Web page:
Prerequisites: JUST 101 or 200 or 201 or 232;or SOCI 100 or 113 or 201 or 202 or 204;or departmental approval.

SOCI315: Social Inequality

The inequalities of social ranking systems in societies. Theoretical and empirical approaches to stratification delineating the variables of power, power elites, class consciousness, alienation and class mobility. Meets the World Languages and Cultures Requirement - World Cultures. (3 hours lecture.) 3 sh.

Prerequisites: One course in sociology or departmental approval.

SOCI316: Sociology of Education

The school as an institution of social control and social change. The social organization of schools: social roles of students, teachers and other school personnel. (Not to be used for teacher certification.) (3 hours lecture.) 3 sh.

Prerequisites: SOCI 100, SOCI 113, SOCI 201, SOCI 204 or departmental approval.

SOCI320: Sociology of Communes, Cooperatives and Collectives

The sociology and history of communitarian ventures, with emphasis on contemporary communes, cooperatives, and collectives. (3 hours lecture.) 3 sh.

Prerequisites: One course in sociology or departmental approval.

SOCI330: Political Sociology

This course will endeavor to give the student a relatively complete understanding of the social dynamics of political actions on various levels. (3 hours lecture.) 3 sh.

Prerequisites: One course in sociology or departmental approval.

SOCI331: Sociology of Power

The nature of power; power on the national level in the United States; alternative theoretical approaches; the historical origins of several of these theories. (3 hours lecture.) 3 sh.

Prerequisites: One course in sociology or departmental approval.

SOCI332: Sociology of Popular Arts

An examination of content and forms in the world of entertainment, including paperback and magazine fiction, films, theatre, and popular music. Also a study of artistic production and the relationship between producers (including owners and managers), audiences, and performers. This course incorporates various contemporary cultural studies perspectives. (3 hours lecture.) 3 sh.

Prerequisites: One course in sociology or departmental approval.

SOCI334: Comparative Social Analysis

Comparative sociological schemes; the analytical blocks of total society; kinship, family and marriage; policy and bureaucracy; social stratification and mobility; industrialization and urbanization; belief systems and value orientations. (3 hours lecture.) 3 sh.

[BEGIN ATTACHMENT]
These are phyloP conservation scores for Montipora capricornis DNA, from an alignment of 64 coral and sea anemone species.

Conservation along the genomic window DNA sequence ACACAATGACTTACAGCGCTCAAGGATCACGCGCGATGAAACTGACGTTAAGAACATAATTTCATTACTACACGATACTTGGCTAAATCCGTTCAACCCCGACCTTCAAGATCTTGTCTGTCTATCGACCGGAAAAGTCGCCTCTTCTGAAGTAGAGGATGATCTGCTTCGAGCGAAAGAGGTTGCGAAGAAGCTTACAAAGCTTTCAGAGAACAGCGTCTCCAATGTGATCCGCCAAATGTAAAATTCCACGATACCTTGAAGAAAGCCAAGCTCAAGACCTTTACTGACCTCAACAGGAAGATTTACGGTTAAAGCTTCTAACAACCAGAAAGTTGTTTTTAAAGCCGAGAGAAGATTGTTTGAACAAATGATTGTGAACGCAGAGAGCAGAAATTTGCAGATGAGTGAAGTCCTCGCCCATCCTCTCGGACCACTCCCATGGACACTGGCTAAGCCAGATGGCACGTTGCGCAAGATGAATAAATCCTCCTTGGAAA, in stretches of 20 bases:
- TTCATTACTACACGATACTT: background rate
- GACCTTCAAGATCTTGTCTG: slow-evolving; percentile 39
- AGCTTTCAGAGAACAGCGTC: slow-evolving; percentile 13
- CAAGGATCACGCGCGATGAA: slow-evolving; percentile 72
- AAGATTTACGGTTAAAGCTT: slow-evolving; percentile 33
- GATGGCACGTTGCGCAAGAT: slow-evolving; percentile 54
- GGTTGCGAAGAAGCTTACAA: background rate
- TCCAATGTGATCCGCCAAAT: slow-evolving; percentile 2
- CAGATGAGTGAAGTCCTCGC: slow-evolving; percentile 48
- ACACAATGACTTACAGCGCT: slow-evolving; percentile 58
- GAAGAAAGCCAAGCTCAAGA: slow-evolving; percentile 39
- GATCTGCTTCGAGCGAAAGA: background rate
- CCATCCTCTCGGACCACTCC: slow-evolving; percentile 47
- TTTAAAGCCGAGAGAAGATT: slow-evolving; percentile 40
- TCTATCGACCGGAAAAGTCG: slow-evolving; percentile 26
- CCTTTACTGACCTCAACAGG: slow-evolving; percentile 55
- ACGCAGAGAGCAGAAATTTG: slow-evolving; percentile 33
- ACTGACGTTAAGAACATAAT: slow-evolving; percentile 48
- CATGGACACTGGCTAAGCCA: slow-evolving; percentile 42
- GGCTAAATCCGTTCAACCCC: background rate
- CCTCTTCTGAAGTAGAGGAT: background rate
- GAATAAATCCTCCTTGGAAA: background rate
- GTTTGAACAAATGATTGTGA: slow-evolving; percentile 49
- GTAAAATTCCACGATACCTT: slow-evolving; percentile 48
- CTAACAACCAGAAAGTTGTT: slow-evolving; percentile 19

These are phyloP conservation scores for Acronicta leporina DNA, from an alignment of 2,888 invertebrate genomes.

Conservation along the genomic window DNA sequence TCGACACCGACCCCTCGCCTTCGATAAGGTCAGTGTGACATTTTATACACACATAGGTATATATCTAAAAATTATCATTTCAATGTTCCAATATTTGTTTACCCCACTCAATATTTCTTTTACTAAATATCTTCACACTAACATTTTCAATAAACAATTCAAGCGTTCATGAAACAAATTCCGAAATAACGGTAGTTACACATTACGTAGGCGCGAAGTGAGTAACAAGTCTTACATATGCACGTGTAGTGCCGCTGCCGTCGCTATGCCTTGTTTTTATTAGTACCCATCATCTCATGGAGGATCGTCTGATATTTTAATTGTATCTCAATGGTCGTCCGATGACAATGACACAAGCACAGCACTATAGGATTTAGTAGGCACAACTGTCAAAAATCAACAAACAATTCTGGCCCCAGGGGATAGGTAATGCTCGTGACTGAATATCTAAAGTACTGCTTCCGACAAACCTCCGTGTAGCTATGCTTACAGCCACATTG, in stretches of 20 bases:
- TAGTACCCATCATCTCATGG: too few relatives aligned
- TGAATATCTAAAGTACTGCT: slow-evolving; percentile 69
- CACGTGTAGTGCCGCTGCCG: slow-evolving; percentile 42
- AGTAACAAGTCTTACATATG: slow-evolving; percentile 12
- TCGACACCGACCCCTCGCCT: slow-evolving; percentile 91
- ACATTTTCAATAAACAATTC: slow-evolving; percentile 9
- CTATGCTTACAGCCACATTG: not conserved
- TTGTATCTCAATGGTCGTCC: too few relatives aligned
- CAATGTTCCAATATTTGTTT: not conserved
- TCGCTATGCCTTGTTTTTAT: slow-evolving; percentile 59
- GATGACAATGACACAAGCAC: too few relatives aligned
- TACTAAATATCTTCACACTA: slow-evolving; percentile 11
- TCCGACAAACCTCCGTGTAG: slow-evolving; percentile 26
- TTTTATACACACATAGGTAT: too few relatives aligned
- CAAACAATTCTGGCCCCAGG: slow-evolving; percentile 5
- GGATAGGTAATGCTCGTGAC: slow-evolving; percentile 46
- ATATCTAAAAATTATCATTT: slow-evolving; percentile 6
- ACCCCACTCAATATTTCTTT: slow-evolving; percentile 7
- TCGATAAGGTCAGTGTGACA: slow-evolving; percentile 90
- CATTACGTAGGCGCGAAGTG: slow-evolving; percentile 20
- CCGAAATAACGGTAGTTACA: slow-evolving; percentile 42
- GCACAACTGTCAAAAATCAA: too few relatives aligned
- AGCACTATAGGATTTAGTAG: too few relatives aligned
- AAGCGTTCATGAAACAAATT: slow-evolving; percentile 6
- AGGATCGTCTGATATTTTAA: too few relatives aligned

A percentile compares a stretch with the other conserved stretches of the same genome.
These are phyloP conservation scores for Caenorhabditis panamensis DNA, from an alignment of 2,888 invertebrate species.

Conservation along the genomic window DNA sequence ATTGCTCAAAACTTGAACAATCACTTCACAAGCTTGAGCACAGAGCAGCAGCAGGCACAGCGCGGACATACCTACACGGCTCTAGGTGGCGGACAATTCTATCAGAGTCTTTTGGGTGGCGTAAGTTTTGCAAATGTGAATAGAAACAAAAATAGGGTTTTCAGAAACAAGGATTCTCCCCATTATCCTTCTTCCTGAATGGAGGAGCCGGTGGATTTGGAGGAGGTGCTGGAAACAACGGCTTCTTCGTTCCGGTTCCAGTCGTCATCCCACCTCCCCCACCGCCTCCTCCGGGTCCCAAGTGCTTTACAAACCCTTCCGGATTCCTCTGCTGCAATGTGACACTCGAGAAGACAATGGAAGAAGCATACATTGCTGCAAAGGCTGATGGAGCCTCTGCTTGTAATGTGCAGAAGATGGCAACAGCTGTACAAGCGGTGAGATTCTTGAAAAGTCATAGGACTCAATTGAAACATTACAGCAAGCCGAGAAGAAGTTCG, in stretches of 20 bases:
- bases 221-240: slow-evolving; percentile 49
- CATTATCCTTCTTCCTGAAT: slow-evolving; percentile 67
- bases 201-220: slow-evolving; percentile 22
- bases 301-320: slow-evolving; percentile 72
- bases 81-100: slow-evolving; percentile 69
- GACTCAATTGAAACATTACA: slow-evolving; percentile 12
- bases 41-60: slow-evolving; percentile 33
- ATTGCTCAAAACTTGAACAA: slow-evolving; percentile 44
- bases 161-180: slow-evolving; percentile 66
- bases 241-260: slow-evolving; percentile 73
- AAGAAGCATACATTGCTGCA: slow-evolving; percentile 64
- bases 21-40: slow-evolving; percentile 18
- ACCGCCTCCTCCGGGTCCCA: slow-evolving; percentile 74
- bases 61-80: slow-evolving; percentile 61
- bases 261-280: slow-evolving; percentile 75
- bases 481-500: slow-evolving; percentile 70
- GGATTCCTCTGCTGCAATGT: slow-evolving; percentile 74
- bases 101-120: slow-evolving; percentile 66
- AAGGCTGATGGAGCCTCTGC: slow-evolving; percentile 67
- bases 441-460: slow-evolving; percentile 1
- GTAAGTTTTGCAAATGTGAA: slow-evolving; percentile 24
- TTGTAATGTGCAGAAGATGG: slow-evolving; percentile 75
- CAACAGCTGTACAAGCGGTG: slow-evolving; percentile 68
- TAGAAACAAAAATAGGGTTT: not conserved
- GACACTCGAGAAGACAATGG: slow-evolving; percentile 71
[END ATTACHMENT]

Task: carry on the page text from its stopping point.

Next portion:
Prerequisites: Departmental approval.

SOCI335: Workers and Their Organizations

The course aims to provide the student with a general overview of the nature of work in modern society and of the ways in which workers react to it. In particular, the ways in which workers' organizations develop, and are shaped by community and political forces, will be an important focus. (3 hours lecture.) 3 sh.

Prerequisites: One course in sociology or departmental approval.

SOCI336: The Sociology of Helping Professions and Institutions. Starting Spring 2012: Sociology and Social Work

This course focuses on the social functions, determinants, and consequences of helping professions such as social work,and helping institutions such as public welfare. Particular emphasis is placed on the relations of helping professions and institutions with their socio-political environment and with their clients. (3 hours lecture.) 3 sh.

Prerequisites: One course in sociology or departmental approval.

SOCI390: Cooperative Education in Sociology

The cooperative education option integrates academic study with a supervised employment experience outside the formal classroom environment. The co-op term is a semester off-campus, during which a student is supervised by a faculty coordinator and the office of Cooperative Education and is responsible for completing the terms of a learning contract. () 3 - 4 sh.

Prerequisites: Departmental approval.

SOCI400: Senior Project

This course prepares students to design and complete a major project. This will involve the gathering, presentation, and analysis of evidence relevant to a particular theoretical or applied problem, using the relevant and appropriate sociological concepts. Since different faculty members emphasize different types of projects, students are urged to review individual syllabi prior to registering for the course. () 3 sh.

Prerequisites: SOCI 301 and SOCI 240.

SOCI401: Sociology of Emotions

Humans have a unique capacity to experience a large variety of emotions. This course examines how cultures label, shape, and guide their members' emotional experience. It also explores the interplay between social-structural arrangements (e.g., family and economic systems) and emotion, illustrating links between macro-social patterns. Students will conduct original research on social factors related to emotionality. (3 hours lecture.) 3 sh.

Prerequisites: SOCI 301 or SOCI 304 or SOCI 309 or SOCI 311 or SOCI 312 or departmental approval.

SOCI402: Social Contexts of Mental Illness and Treatment

Social conceptions of mental health and illness; social factors in the causes and treatment of mental illness. Mental institutions--their structures and ideologies. Comparative psychotherapies in social context; mental health personnel and professional ideologies; social movements and mental health and illness. (3 hours lecture.) 3 sh.